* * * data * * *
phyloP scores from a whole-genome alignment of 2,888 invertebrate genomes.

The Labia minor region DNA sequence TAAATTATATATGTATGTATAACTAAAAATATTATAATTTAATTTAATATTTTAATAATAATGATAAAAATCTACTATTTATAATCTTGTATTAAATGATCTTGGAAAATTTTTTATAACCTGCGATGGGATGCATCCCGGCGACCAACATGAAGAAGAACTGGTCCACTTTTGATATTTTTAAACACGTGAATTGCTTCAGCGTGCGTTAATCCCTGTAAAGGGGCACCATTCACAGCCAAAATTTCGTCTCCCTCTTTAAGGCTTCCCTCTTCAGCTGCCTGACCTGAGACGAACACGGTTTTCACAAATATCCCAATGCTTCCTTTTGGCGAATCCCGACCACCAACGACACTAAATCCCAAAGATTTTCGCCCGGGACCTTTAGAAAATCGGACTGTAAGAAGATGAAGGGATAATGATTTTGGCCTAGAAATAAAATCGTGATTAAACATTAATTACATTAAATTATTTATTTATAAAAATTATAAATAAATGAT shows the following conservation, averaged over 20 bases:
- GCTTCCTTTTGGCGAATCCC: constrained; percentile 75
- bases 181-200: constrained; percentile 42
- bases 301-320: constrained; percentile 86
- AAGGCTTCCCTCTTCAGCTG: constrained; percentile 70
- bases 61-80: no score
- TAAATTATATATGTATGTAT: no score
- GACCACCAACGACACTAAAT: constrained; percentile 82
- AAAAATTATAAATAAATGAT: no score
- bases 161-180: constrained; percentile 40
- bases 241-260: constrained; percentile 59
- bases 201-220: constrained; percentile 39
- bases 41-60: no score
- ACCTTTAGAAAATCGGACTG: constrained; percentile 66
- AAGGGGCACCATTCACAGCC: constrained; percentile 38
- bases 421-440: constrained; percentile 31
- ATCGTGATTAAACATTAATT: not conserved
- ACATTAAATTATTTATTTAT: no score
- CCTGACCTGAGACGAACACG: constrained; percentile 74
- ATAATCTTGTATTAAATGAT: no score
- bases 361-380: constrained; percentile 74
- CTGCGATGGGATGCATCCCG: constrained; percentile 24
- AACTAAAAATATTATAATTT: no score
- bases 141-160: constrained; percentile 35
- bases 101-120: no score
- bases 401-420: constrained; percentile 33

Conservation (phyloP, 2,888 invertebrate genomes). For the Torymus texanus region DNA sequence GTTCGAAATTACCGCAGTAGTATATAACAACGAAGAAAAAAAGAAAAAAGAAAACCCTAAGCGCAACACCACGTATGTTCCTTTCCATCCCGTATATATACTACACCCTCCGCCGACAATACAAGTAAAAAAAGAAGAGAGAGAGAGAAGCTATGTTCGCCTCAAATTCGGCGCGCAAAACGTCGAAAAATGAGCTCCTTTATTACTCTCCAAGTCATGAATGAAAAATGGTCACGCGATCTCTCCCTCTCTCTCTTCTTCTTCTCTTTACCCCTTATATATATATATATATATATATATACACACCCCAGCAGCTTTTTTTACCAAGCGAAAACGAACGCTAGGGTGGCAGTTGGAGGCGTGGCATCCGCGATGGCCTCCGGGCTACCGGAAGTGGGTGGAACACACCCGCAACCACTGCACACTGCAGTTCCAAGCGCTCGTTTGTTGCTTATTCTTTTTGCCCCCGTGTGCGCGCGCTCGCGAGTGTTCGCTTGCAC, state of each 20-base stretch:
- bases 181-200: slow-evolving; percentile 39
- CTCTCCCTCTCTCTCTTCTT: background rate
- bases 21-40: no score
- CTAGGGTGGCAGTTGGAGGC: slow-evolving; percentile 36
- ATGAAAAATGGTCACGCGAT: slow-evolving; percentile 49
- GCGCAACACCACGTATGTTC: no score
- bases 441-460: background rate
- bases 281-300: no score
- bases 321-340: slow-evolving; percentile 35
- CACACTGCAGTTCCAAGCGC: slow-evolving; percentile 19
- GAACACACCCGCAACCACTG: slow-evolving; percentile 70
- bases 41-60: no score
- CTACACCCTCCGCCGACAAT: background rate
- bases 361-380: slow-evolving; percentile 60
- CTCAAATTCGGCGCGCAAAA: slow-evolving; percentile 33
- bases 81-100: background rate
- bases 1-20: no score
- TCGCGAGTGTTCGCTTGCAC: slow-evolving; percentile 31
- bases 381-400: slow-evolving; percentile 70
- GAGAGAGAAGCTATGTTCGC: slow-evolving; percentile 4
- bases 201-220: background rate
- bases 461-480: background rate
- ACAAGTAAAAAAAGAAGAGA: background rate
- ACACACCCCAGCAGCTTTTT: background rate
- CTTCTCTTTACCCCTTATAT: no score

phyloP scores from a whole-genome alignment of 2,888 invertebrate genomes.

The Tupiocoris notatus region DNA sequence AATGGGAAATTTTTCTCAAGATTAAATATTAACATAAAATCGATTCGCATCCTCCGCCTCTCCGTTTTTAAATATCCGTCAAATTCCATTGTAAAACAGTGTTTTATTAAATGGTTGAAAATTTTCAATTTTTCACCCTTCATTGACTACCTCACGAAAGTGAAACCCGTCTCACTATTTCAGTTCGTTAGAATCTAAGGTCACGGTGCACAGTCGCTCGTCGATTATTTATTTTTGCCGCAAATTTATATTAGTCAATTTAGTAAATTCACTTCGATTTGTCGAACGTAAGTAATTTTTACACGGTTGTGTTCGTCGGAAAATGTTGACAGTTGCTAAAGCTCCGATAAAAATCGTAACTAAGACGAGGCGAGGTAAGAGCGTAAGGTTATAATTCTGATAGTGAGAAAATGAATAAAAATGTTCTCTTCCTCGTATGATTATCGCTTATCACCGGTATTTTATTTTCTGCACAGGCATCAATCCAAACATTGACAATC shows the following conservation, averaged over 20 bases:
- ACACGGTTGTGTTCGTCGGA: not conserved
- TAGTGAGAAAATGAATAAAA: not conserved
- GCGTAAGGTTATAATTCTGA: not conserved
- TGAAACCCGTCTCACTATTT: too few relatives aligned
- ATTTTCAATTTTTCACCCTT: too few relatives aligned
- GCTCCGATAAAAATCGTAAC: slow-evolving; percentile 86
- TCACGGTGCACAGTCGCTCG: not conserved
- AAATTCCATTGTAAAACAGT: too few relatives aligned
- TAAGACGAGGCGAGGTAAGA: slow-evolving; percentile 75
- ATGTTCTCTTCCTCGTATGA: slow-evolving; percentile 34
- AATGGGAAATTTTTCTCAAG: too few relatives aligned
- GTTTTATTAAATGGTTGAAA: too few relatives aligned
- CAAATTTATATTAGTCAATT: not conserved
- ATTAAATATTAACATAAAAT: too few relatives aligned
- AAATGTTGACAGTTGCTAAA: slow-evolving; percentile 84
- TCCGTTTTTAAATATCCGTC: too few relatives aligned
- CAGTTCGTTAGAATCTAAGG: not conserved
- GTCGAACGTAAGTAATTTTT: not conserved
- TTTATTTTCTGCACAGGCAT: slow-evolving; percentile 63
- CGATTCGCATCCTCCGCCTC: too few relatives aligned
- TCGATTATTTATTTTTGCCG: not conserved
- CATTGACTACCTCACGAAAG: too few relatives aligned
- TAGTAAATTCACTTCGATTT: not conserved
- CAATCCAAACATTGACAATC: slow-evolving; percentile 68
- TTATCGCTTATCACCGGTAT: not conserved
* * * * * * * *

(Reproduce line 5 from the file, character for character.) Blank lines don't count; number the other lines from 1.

- bases 301-320: constrained; percentile 86